As i was reading the advance proofs of David Miller’s article, the World Cup was being transmitted from France and shown on British television, to huge popular interest. This spectacle offered the choice of two different kinds of national identification. Many fans in England, while supporting the English national team, were also celebrating the performances of the great footballers from rival European teams who now play for English Premier League clubs during the regular season. But at the same time, some Englishmen were in Marseilles for the match between England and Tunisia, waving the Union Jack and beating the hell out of any Tunisians they could find, as well as battling with the French riot police. Far-right political groups seemed to be the main inspiration of these rioters, as they were for the gangs of German fans engaged in more organized violence in Lens.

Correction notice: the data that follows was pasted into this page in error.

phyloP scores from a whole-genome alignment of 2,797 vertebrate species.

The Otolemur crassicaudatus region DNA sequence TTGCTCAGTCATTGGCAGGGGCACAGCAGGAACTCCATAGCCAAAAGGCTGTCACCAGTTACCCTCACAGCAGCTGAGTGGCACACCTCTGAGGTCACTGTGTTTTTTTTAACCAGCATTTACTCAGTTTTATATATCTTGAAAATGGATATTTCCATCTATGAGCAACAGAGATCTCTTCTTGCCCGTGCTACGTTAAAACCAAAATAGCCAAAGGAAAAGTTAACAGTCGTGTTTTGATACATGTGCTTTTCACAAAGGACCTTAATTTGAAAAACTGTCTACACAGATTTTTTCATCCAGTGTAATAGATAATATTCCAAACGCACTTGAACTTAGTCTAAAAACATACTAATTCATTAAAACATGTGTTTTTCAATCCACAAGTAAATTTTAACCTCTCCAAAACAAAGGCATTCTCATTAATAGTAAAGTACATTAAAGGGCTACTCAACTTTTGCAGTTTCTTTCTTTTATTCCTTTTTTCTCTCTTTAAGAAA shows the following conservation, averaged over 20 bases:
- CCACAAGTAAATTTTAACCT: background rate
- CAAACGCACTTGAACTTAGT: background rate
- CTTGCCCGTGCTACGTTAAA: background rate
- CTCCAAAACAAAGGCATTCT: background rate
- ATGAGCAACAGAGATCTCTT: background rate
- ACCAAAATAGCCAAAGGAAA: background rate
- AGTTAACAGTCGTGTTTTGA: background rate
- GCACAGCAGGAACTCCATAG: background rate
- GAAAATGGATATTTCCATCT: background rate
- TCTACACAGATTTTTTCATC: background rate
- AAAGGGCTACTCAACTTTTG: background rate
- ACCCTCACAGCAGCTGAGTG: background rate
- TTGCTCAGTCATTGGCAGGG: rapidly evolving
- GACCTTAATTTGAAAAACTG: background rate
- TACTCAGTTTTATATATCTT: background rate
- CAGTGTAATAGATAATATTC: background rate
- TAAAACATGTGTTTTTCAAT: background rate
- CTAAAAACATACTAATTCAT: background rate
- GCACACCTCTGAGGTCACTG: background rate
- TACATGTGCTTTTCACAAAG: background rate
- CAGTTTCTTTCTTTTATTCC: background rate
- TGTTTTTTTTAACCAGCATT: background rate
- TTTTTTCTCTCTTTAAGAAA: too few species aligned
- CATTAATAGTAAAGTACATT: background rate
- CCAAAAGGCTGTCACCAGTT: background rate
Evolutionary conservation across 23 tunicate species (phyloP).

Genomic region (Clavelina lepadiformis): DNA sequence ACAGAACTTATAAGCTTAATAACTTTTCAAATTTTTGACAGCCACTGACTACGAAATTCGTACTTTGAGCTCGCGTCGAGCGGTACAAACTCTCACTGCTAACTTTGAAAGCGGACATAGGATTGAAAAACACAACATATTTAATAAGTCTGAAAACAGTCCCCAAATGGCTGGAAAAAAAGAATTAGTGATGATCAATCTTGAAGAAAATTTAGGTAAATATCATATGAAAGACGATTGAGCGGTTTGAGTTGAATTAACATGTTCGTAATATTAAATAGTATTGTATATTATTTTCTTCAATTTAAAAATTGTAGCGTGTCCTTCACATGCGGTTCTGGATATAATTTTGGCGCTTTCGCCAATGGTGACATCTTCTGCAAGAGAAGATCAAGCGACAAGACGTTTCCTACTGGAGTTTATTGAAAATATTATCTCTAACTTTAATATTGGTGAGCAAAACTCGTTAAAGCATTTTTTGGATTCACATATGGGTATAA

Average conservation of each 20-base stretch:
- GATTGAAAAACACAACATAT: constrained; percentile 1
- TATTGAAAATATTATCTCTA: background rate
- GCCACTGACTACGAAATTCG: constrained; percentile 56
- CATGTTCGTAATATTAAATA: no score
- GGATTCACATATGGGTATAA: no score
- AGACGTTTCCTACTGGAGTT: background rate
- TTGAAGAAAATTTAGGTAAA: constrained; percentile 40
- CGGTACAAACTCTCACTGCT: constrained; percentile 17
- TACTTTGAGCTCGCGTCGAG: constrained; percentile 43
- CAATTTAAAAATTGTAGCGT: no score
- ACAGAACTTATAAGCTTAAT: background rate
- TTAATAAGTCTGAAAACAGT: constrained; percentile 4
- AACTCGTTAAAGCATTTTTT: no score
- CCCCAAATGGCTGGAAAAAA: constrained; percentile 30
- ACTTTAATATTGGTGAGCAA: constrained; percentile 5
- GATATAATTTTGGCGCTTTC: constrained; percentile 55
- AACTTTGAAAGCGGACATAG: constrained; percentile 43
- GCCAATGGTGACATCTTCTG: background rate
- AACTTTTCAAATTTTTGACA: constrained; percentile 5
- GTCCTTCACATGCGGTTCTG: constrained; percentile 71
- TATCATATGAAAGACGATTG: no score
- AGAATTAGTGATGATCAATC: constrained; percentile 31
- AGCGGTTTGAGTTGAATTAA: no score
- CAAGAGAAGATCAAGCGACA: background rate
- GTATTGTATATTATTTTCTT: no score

The emergence of these different styles of national and European identification in the important symbolic space of sport make David Miller’s equation of nation with the quest for democracy and social justice seem one-dimensional. Just as Michael Walzer has usefully distinguished between the ideas of simple and complex equality, so in Europe we now need concepts of simple and complex nationality to enable us to work out what identifications we should support....
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